When most people think about February, they think about Valentine's Day, which brings to mind roses, chocolates, dinner, and romance.

When most people think about February, they think about Valentine's Day, which brings to mind roses, chocolates, dinner, and romance.
For some Christians, February is also often the month when Lent, the season before Easter begins with the observance of Ash Wednesday. This year, for the first time since 1945, Ash Wednesday falls on Feb. 14, Valentine's Day.
Valentine's Day, also known at St. Valentine's Day, has long been observed as a day to show love. With an array of heart-shaped candy boxes, fresh and silk flowers, stuffed animals, greeting cards, boxed valentines, baked treats and numerous other gifts, Valentine's Day ranks in the top five gift giving occasions for retailers, ranking at number 3 after Christmas and Mother's Day.
Many select presents for their children and other family members as well as significant others and spouses. Many couples also dine out for a special meal on Valentine's Day but this year, for Catholics, Episcopalians, Methodists, Lutherans, Presbyterians, and some other Christians, the observance of Ash Wednesday may supersede romance.
Since today, the Tuesday prior to Ash Wednesday is known as Shrove Tuesday, Fat Tuesday, or as Mardi Gras, is a day of fun and often feasting before the Lenten season begins, some sweethearts may opt to have their Valentine's celebration today.
Ash Wednesday is a solemn observance, marking the start of Lent, a period traditionally set aside for both reflection and penitence as Christians prepare for the Easter Celebration. Lent lasts for 46 days although most don't count Sundays during Lent, making the period 40 days, the same period of time that Jesus spent in the wilderness, fasting and in prayer.
Ash Wednesday, also known as the Day of Ashes, dates to the A.D. 990's in Europe. By that time, the Christian faith had spread throughout the region and the custom of using ashes at the beginning of Lent.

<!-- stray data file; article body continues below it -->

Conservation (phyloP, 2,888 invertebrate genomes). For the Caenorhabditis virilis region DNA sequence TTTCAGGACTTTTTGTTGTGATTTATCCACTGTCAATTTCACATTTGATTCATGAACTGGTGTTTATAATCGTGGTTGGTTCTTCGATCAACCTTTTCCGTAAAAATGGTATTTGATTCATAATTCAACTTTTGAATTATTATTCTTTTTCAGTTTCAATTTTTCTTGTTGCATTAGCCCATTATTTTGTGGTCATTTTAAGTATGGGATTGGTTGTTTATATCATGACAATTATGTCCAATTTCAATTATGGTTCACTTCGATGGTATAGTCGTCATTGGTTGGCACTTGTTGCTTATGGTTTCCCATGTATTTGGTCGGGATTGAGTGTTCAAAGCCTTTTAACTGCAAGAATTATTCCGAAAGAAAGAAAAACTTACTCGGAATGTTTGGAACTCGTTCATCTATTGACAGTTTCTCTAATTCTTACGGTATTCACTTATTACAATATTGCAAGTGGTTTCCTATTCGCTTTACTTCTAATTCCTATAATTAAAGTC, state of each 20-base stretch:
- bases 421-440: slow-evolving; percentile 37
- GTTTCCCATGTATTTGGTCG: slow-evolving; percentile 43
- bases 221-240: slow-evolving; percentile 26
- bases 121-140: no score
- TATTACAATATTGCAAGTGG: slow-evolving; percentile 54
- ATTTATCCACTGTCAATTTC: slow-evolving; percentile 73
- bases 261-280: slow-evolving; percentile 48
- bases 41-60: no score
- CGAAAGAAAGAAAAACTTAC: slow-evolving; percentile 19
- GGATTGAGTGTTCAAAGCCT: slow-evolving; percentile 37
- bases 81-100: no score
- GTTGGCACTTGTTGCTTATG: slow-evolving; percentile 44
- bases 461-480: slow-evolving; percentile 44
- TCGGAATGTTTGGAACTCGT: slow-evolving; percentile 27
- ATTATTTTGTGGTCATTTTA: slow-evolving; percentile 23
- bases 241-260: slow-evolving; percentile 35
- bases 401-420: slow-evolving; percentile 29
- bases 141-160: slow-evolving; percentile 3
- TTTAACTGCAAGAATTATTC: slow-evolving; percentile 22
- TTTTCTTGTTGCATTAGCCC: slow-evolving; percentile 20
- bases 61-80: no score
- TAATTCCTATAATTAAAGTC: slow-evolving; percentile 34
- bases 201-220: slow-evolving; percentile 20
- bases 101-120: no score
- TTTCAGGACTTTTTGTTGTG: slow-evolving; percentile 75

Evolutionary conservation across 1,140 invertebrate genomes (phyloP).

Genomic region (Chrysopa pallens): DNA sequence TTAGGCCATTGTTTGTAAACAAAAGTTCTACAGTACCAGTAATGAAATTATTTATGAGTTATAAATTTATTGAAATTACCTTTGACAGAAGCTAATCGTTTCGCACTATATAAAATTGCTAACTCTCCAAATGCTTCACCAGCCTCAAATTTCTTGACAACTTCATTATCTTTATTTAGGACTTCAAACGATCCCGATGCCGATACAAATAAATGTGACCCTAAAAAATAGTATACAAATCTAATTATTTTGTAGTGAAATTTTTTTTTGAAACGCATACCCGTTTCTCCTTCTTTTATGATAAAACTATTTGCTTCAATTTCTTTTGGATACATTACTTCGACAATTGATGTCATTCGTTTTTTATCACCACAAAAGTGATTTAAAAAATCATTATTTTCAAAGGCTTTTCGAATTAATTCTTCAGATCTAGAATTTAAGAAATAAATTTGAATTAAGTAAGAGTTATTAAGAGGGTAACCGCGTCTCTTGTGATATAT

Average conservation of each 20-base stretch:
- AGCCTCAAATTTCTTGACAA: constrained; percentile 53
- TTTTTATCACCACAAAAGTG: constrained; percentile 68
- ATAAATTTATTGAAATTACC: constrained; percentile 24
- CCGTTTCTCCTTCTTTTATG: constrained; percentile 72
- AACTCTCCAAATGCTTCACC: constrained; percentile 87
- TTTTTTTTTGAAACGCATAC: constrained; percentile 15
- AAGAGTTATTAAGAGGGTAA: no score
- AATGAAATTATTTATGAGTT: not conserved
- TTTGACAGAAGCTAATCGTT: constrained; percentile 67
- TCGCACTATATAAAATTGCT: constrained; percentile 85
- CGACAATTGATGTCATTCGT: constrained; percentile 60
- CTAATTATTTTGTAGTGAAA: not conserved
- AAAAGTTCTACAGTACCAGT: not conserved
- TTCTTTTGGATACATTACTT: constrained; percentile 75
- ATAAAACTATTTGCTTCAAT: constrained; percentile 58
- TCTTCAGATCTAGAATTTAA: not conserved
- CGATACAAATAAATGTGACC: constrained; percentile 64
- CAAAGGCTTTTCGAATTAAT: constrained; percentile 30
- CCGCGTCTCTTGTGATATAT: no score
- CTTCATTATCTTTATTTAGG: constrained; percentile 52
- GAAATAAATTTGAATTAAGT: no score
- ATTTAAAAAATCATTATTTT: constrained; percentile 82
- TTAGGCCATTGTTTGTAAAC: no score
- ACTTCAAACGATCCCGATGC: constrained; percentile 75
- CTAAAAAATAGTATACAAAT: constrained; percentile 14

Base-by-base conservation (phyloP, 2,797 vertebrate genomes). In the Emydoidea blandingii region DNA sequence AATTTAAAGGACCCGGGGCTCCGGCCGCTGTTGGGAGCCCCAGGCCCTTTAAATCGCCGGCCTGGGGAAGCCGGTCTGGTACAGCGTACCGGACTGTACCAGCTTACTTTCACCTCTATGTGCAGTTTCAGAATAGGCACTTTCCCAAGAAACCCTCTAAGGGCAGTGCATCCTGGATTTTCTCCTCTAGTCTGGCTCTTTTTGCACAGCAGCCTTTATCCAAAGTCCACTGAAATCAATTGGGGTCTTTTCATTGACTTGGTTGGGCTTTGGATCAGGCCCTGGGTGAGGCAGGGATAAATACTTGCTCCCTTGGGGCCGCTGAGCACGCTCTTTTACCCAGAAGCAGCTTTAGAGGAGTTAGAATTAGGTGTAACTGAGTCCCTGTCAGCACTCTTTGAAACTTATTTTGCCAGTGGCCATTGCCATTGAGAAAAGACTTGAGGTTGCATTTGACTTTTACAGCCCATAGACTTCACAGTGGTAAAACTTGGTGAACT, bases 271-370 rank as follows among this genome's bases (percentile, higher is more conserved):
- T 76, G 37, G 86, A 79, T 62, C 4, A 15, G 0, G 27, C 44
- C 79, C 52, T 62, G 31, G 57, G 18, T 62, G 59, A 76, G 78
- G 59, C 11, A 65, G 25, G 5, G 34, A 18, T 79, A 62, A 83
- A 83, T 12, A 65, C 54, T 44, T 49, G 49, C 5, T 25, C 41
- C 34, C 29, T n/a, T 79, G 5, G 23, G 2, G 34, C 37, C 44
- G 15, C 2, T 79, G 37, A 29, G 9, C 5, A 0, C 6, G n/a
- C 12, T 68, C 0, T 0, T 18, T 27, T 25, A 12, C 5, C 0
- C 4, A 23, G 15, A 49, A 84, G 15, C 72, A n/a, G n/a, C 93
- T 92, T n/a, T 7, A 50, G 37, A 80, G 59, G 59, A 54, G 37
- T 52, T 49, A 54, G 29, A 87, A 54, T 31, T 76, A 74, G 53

The ashes come from the palms used on the previous Palm or Passion Sunday.
Ashes symbolize the fact that we are both human and mortal. A Scripture used during the observance of Ash Wednesday is Genesis 3:19, "For dust you are and to dust you will return."
The ashes are traditionally used to mark the sign of a cross on the forehead of those who attend Ash Wednesday services. Many wear the cross of ashes throughout the day as a mark of witness to the world at large.
In the Catholic faith, Ash Wednesday is a solemn observance and so is Lent. Catholics fast on both Ash Wednesday and on Good Friday, although one small meal is permitted. Another Lenten observance is abstaining from meat on the Fridays during Lent. Until 1966, Catholics didn't eat meat on any Fridays and some continue the custom.  Many Catholics also give-up something for Lent, sometimes something they enjoy such as chocolate or something more spiritual such as doubt.
For Christians who observe Lent, it's a time for fasting and prayer, for repentance, moderation and spiritual discipline. Additional Lenten Bible study groups are often formed for the season.
In 2018, Ash Wednesday falls on Valentine's Day and Easter will be on April 1, often called "April Fools Day", stemming from long ago when the calendar in use changed from the Julian calendar to the Gregorian.  Although Easter fell on April 1 in 1956, it was a leap year so Ash Wednesday wasn't on Valentine's Day that year.
The same thing occured, with Ash Wednesday falling on February 14 and Easter celebrated on April 1 in both 1934, 1945 and 1923. Before that, it hadn't happened since 1877. It will, however, happen again in just a few years in 2029.
February 14 this year will be a day of diverse observances. Some will enjoy traditional chocolates and flowers while others will wear the mark of their penitence, their mortality in the form of a cross made from ashes on their forehead.
Either way, it's a day that will be marked by traditional customs.